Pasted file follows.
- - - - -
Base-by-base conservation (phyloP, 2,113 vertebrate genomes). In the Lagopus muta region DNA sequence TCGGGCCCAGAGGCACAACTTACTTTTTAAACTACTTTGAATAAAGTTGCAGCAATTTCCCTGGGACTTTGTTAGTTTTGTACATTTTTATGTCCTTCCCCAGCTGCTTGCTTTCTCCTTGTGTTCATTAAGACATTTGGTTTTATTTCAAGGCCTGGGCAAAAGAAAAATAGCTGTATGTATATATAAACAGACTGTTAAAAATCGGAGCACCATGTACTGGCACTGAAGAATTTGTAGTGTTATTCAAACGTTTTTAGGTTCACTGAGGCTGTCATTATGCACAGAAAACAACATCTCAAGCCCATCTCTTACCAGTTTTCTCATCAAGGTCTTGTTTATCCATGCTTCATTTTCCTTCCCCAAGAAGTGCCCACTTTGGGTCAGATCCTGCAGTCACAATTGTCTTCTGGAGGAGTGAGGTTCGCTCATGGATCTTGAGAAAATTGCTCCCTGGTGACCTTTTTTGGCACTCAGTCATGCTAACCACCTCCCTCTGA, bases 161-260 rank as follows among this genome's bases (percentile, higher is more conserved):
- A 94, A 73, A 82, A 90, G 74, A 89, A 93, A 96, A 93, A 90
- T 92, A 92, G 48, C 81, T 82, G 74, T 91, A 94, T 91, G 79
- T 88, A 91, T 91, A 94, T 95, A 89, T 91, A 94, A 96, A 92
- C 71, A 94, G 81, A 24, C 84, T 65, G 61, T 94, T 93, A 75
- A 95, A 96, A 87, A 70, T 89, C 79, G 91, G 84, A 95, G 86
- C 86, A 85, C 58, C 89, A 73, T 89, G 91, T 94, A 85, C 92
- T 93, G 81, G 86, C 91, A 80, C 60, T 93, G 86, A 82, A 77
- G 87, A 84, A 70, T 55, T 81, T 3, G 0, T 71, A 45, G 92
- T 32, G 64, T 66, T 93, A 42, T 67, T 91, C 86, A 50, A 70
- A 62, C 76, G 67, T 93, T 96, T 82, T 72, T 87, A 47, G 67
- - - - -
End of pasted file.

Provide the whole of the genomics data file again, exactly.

Base-by-base conservation (phyloP, 2,113 vertebrate genomes). In the Lagopus muta region DNA sequence TCGGGCCCAGAGGCACAACTTACTTTTTAAACTACTTTGAATAAAGTTGCAGCAATTTCCCTGGGACTTTGTTAGTTTTGTACATTTTTATGTCCTTCCCCAGCTGCTTGCTTTCTCCTTGTGTTCATTAAGACATTTGGTTTTATTTCAAGGCCTGGGCAAAAGAAAAATAGCTGTATGTATATATAAACAGACTGTTAAAAATCGGAGCACCATGTACTGGCACTGAAGAATTTGTAGTGTTATTCAAACGTTTTTAGGTTCACTGAGGCTGTCATTATGCACAGAAAACAACATCTCAAGCCCATCTCTTACCAGTTTTCTCATCAAGGTCTTGTTTATCCATGCTTCATTTTCCTTCCCCAAGAAGTGCCCACTTTGGGTCAGATCCTGCAGTCACAATTGTCTTCTGGAGGAGTGAGGTTCGCTCATGGATCTTGAGAAAATTGCTCCCTGGTGACCTTTTTTGGCACTCAGTCATGCTAACCACCTCCCTCTGA, bases 161-260 rank as follows among this genome's bases (percentile, higher is more conserved):
- A 94, A 73, A 82, A 90, G 74, A 89, A 93, A 96, A 93, A 90
- T 92, A 92, G 48, C 81, T 82, G 74, T 91, A 94, T 91, G 79
- T 88, A 91, T 91, A 94, T 95, A 89, T 91, A 94, A 96, A 92
- C 71, A 94, G 81, A 24, C 84, T 65, G 61, T 94, T 93, A 75
- A 95, A 96, A 87, A 70, T 89, C 79, G 91, G 84, A 95, G 86
- C 86, A 85, C 58, C 89, A 73, T 89, G 91, T 94, A 85, C 92
- T 93, G 81, G 86, C 91, A 80, C 60, T 93, G 86, A 82, A 77
- G 87, A 84, A 70, T 55, T 81, T 3, G 0, T 71, A 45, G 92
- T 32, G 64, T 66, T 93, A 42, T 67, T 91, C 86, A 50, A 70
- A 62, C 76, G 67, T 93, T 96, T 82, T 72, T 87, A 47, G 67